The CAA has forced out of business two travel companies suspected of trading illegally, it was revealed at the weekend’s Travel Network Group conference.

Andy Cohen, the head of Atol at the regulator, told agents his board had given him a clear instruction to actively pursue firms who are found to be flouting Atol law.

Now that the UK had put in place clear new laws following last year’s Flight-Plus reform, the CAA feels it has a secure mandate to go out and vigorously enforce them.

Primarily the law states agents must have agency agreements in place and they must produce Atol certificates for their customers and give those to them as soon as any money changes hands.

Cohen said: “The CAA board has instructed me to find companies which are not complying and give them advice in the first instance but if they do not comply to prosecute them.

“We have taken two companies out of business recently which were not complying. Our primary role is to make sure consumers are protected.

“There are laws in place and those laws have got to be followed – you will see more of that [enforcement] going forward.

“You are the guys who comply. What you want, in return for APC and Atol fees, is for us to find people who are not and prosecute them and take them out of business.”

It is understood the two firms, which have not been named, opted to forfeit their Atol licences after the CAA started investigations about them breaking the rules of the licence.

Cohen said the CAA was working on introducing a new delegated claims procedure under which agents can make the claim on behalf of customers and get paid for doing so.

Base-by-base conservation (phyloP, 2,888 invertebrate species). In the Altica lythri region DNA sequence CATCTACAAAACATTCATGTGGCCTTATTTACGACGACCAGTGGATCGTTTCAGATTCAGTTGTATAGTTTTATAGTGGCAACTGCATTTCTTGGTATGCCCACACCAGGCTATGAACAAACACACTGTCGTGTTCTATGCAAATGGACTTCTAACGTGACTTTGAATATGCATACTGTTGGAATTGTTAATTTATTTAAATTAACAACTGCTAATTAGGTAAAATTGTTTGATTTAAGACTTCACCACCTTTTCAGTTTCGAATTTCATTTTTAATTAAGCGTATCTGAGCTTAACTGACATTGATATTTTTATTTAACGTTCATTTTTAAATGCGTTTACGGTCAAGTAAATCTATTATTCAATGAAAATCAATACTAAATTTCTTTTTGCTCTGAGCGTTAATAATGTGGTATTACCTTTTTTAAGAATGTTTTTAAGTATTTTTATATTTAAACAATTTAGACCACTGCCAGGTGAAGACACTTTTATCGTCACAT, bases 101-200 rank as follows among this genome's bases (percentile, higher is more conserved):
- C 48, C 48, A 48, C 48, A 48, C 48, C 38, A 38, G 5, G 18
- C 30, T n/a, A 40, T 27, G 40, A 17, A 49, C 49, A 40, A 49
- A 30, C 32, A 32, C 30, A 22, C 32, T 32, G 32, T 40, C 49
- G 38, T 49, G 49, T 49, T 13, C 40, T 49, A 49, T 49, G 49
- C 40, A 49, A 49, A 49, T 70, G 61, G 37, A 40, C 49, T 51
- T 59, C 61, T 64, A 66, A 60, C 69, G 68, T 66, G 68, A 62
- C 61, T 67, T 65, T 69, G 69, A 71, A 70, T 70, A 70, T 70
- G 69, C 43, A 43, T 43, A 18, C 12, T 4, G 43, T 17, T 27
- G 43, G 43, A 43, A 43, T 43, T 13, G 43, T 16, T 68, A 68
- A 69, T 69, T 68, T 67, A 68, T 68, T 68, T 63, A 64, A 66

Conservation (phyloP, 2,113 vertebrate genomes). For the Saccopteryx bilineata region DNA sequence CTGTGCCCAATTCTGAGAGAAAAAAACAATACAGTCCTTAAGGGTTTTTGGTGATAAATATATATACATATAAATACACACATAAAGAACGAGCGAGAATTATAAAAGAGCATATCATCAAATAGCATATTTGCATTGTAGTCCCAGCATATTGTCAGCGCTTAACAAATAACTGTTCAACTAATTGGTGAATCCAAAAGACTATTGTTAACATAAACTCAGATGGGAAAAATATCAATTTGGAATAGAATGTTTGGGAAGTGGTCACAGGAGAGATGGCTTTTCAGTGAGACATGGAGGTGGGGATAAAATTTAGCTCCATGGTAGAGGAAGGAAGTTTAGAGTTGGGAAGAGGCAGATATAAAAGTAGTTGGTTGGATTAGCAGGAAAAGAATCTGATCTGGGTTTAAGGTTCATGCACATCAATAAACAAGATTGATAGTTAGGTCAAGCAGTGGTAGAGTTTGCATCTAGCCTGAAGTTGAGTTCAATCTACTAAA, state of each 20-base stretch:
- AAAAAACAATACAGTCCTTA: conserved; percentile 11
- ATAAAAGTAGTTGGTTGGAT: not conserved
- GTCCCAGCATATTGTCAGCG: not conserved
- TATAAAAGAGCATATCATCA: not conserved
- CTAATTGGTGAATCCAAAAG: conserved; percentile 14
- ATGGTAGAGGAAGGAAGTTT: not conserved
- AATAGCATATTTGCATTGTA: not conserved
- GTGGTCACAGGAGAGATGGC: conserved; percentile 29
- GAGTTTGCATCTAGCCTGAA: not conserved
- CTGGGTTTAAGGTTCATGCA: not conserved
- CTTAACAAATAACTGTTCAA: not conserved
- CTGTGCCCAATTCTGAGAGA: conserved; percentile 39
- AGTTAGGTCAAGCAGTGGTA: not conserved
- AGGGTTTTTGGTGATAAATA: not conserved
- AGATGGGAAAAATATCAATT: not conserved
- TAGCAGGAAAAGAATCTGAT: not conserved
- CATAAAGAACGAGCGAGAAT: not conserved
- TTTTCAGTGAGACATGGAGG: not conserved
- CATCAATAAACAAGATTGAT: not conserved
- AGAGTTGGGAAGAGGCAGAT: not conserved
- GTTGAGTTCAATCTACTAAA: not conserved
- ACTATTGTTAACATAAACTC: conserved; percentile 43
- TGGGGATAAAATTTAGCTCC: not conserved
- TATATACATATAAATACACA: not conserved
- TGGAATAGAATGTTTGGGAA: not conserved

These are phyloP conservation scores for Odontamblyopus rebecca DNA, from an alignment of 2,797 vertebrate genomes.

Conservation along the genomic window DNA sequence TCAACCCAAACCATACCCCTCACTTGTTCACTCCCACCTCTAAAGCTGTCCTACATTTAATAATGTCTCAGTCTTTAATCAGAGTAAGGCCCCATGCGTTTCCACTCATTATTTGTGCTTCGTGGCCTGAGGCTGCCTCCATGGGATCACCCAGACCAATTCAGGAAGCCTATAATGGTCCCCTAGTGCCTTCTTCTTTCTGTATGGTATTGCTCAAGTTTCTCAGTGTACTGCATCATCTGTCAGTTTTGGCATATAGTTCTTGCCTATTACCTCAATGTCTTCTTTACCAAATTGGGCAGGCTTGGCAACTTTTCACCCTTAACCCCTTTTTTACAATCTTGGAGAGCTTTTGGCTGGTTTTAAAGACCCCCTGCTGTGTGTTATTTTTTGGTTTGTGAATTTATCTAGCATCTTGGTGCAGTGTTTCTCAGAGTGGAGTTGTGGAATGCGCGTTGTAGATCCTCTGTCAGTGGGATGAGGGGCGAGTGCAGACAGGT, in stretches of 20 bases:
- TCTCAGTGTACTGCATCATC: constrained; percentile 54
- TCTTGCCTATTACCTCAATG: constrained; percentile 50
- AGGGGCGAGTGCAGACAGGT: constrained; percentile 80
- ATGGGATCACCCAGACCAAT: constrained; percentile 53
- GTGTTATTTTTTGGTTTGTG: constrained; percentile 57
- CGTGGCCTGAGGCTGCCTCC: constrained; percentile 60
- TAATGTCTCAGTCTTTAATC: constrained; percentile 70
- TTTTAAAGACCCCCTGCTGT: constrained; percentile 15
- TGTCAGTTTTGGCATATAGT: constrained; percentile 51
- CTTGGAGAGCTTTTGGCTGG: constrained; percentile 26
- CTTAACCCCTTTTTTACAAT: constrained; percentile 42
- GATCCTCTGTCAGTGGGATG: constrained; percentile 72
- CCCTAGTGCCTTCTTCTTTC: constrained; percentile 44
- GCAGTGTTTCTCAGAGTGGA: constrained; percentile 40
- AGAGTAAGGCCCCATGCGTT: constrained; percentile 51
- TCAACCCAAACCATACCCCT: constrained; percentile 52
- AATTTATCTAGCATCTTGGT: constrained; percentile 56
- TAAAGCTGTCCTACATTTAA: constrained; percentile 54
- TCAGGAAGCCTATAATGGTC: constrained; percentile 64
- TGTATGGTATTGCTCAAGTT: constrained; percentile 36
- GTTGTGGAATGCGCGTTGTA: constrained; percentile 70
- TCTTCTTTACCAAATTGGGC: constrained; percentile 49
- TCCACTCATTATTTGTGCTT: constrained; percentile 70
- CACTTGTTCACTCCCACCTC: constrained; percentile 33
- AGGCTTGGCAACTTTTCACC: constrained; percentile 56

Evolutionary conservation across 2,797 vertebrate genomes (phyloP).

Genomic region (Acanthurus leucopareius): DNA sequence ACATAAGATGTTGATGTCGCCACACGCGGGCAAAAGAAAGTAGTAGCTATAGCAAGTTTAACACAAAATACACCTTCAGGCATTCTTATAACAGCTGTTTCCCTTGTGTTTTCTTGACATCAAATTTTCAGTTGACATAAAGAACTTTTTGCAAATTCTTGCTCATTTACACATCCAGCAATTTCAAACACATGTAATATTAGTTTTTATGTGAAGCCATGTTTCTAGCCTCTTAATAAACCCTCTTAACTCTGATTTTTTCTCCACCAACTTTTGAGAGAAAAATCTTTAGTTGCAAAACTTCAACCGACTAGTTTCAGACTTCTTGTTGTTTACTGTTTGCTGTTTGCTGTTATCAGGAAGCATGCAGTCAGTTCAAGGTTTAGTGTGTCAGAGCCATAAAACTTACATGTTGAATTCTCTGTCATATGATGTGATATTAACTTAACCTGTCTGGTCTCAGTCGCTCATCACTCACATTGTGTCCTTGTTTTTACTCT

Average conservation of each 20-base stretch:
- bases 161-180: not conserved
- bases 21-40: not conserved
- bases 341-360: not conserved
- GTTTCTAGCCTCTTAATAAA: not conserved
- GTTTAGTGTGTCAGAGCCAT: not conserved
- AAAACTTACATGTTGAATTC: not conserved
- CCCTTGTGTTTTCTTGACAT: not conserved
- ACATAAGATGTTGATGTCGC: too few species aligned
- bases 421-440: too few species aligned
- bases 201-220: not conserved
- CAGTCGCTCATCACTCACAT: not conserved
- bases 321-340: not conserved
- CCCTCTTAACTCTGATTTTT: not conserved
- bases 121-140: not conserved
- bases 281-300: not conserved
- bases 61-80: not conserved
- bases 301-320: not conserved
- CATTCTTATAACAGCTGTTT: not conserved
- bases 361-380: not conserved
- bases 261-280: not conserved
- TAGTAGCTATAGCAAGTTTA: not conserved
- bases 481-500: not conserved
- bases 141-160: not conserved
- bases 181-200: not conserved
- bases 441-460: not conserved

Currently the CAA pays an agency for administering claims and this slows down the process of getting the money into the right hands.

“At the moment it goes to a claims company and we pay them out of your money while you are doing all the work and consumers are not getting their holiday,” Cohen said.

“In the future, if you wish, you can do the claims yourself and we will pay you the money instead of the claims agent.

“You will get the money back quickly and you can get your consumer a new holiday.”

Another development to help with this has been the insertion of a clause in Atol agency agreements that any money held by a failed company can be seized by the Air Travel Trust Fund to repay clients.

This keeps it out of the hands of administrators and ensures customers do not just join the list of company creditors with the likelihood they will receive just a portion or none of their money back.

Cohen said this change to agency agreements needed to be done although he said he appreciated it has caused operators issues because they have had to re-issue thousands of agency agreements.

The oversight had been spotted shortly after the original standard terms of agency agreements were released but the CAA decided to delay its implementation to minimise disruption.

“It was a technical change, but it needed to be done. It is for the benefit of the industry so they have money in their fund if and when it has to pay out.

“We appreciate it has caused some issues but we left it as long as we could.”

TTA agent Helder Lemos, managing partner of Gallivant Travel, said he was now more assured that the CAA was on the side of agents acting within the law.

“As an independent agent I actually feel I get what Atol is trying to do. Up until now I always felt that the level playing field was a bit of a promise and not going to happen.

“But for the first time I saw the big picture. Go back to the Travel Republic case and I thought there was a bit of a knee jerk reaction and it was unfair everyone was in the firing line.”